Luddites in Huddersfield and Spen Valley, West Riding of Yorkshire  















LUDDITES in Huddersfield and Spen Valley, West Riding of Yorkshire

The term ‘Luddite’ was given to groups of workers in the Textile Industry who attacked and destroyed machines they felt were threatening their jobs. The name Luddite came from groups of frame knitters in Nottinghamshire who sent threatening letters to Masters, signing them "Ned Lud" or "General Lud"

The Luddite disturbances took place in 1812 and 1813 in Nottinghamshire, Leicestershire, Lancashire and Yorkshire. In West Yorkshire the two main centres of Luddite activity were around Huddersfield and the Spen Valley. In these areas the workers involved were mainly croppers. These were highly skilled workers who were employed in the Cloth Finishing Process. Their skill meant that they could make or mar the finished piece of cloth.

In 1812, as the economic plight of textile workers worsened, the outbreaks of machine breaking in textile areas took hold, resulting in the presence of the militia in some areas, notably Huddersfield.

Most of the raids were small scale, well organised and highly successful - aimed mainly against small clothiers who had installed Cropping Frames on their premises. Care was taken to destroy only the frames and not to harm the Masters themselves.

In the Huddersfield area, Luddite attacks during February, March and April 1812 took place at the premises of:

    • Joseph Hirst's cropping shop at Marsh

    • James Balderstone at Crosland Moor

    • Sam Swallow and William Cotton at Linthwaite

    • George Roberts of South Crosland

    • John Garner of Honley

    • Clement Dyson of Lockwood

    • Three workshops in the Holme Valley including one at Snowgate Head

The attacks, which had started as small scale, began to get more violent.   The escalation in the scale of damage caused, began with an attack on 15 March 1812 on the premises of the hated Francis VICKERMAN of Taylor Hill, Huddersfield.   Francis VICKERMAN was a member of the newly formed Manufactures committee against the Luddites.  Here, there was much more general damage, windows were smashed, shots were fired indiscriminately and there had been attempts to start a fire.

Previously Luddites had often asked for keys of workshops instead of breaking in and said ‘goodnight’ afterwards with politeness. Vickerman's Mill was an exception because of the hatred of the man.  See the newspaper report of the attack.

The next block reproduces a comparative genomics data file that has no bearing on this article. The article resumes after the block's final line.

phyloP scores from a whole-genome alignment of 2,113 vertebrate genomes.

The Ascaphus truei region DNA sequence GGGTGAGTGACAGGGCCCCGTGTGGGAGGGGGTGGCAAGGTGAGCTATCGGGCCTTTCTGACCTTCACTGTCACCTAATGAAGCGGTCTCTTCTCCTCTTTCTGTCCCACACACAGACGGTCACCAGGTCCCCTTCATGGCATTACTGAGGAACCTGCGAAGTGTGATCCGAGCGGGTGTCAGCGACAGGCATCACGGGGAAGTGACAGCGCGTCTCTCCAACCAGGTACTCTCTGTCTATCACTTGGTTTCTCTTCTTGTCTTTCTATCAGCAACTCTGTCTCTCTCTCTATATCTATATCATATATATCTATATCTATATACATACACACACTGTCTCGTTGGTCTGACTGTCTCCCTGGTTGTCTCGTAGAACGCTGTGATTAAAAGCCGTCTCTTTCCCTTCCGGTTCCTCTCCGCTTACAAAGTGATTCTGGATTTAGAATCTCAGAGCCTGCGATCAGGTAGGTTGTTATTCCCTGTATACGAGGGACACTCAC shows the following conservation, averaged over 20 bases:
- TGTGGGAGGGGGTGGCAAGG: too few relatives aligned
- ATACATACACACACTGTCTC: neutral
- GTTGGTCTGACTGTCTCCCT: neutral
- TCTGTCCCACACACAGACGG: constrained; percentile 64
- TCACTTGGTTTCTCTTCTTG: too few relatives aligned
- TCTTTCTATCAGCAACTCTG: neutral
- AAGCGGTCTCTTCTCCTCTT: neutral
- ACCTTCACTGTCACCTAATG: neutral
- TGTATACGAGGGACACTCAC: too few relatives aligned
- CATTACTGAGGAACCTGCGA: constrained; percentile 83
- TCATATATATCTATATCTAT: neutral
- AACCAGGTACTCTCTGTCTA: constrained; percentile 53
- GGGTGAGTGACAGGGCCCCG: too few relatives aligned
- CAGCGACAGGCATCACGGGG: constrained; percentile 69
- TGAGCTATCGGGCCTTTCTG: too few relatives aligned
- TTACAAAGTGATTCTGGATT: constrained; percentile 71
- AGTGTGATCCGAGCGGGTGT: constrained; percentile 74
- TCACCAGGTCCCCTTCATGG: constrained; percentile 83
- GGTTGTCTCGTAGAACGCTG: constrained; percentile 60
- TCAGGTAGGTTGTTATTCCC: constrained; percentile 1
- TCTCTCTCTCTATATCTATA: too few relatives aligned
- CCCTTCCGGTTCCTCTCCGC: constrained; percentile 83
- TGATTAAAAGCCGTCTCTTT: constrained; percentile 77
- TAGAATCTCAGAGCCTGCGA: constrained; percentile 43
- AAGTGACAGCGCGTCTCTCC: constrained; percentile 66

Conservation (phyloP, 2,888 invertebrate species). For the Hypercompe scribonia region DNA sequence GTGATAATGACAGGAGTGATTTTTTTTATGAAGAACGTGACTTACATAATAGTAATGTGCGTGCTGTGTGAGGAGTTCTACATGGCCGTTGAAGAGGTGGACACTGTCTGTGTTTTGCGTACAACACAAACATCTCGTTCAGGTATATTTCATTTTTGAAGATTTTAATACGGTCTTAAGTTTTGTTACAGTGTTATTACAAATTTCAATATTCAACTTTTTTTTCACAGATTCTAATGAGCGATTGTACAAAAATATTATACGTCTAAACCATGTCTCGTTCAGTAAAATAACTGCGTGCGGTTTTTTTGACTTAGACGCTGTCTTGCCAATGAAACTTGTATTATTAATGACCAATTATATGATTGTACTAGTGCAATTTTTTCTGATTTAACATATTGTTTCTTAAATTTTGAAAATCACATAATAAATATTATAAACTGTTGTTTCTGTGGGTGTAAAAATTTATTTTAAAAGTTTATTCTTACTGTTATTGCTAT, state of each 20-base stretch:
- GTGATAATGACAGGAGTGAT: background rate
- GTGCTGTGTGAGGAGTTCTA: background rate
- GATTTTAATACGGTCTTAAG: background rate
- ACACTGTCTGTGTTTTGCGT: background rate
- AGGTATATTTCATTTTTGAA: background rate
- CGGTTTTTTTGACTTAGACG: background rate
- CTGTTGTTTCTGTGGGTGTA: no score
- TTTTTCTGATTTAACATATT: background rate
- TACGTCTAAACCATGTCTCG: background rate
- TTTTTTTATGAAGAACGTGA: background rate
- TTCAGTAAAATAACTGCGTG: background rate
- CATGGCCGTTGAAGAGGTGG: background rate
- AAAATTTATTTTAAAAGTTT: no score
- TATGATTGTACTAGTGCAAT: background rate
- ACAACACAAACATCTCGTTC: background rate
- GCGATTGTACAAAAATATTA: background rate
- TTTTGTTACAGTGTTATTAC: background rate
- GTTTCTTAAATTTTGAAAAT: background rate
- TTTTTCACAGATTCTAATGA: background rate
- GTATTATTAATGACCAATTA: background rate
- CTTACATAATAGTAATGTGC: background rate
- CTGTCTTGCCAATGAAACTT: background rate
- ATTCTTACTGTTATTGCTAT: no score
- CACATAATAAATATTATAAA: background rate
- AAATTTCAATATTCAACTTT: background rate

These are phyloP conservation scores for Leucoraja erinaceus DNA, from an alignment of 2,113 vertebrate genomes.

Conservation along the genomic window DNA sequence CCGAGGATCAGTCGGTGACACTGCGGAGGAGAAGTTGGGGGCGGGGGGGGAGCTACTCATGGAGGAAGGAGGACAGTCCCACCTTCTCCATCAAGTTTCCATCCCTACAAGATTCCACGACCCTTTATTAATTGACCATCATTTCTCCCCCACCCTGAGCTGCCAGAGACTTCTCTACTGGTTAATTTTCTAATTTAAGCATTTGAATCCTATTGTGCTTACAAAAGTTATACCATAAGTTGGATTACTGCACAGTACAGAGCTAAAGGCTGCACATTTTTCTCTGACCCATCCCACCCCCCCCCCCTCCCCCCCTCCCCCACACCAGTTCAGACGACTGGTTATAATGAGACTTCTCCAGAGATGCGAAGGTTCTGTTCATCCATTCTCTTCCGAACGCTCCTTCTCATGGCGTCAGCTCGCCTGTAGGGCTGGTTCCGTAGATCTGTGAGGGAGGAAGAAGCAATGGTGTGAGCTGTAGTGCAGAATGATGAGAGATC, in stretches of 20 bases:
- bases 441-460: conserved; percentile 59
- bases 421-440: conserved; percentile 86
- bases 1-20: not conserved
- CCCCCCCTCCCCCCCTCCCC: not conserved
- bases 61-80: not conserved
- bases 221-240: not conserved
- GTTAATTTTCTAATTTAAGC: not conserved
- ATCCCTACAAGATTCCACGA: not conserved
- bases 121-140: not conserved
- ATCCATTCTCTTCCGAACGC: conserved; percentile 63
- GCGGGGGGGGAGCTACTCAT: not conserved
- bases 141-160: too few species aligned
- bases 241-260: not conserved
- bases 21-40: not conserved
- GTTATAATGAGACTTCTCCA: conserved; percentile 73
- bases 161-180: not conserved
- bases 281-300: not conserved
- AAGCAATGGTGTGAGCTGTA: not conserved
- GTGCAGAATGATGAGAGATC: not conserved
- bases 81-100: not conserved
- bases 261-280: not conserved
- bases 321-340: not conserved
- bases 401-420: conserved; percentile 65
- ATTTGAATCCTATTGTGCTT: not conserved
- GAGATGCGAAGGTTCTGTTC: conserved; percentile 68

• Fosters Mill at Horbury. This was said to involve 300 men
    • Rawfolds Mill in the Spen Valley was the scene of a major attack, which involved the militia. There was a twenty minute exchange of fire with the mill's defenders and the death of two Luddites.   See the newspaper report.
    • William Cartwright, owner of the above Rawfolds Mill, was shot in Bradley Wood.   
    • William Horsfall, owner of Ottiwells Mill at Marsden was shot and fatally wounded at Crosland Moor whilst returning home from the market in Huddersfield.   See the newspaper report of the attack.

Following the murder of William Horsfall a large reward was offered for information. This appears to have been successful, as arrests shortly followed.

It is thought that the informers could have included Joseph MELLOR, KINDER, DURRANCE or Francis VICKERMAN jnr (nephew of the Francis VICKERMAN attacked on 15 March).

Reportedly, there was an anonymous letter signed "V" (possibly VICKERMAN?) giving the names of four men supposedly involved in the murder.   Francis VICKERMAN jnr was not called as witnesses at the murder trial, seemingly the only one of the apprentices in the same Finishing Shop not to be called.

There were strong feelings in the area about the trial. Many people being of the opinion that not all the men on trial were guilty and that 1 or more of the real culprits were not charged

In January 1813, 17 men were hanged at York (only 3 of them for murder) and 7 men were transported.   George MELLOR, William THORPE and Thomas SMITH were sent to the gallows 36 hours after conviction.   This meant that there was no time for an appeal.

Below are links to newspaper reports published in 1812:

Contemporary Newspaper reports 
Attack on Francis

Attack on


For far more details about Luddite activities in Yorkshire, Lancashire and Nottinghamshire, try the following sources:


Liberty or Death, Radicals, Republicans & Luddites, 1793-1823 by Allan Brooke & Lesley Kipling

On the Trail of the Luddites, by Lesley Kipling and Nick Hall

Land of Lost Content: The Luddite Revolt, 1812, by Robert Reid 1986.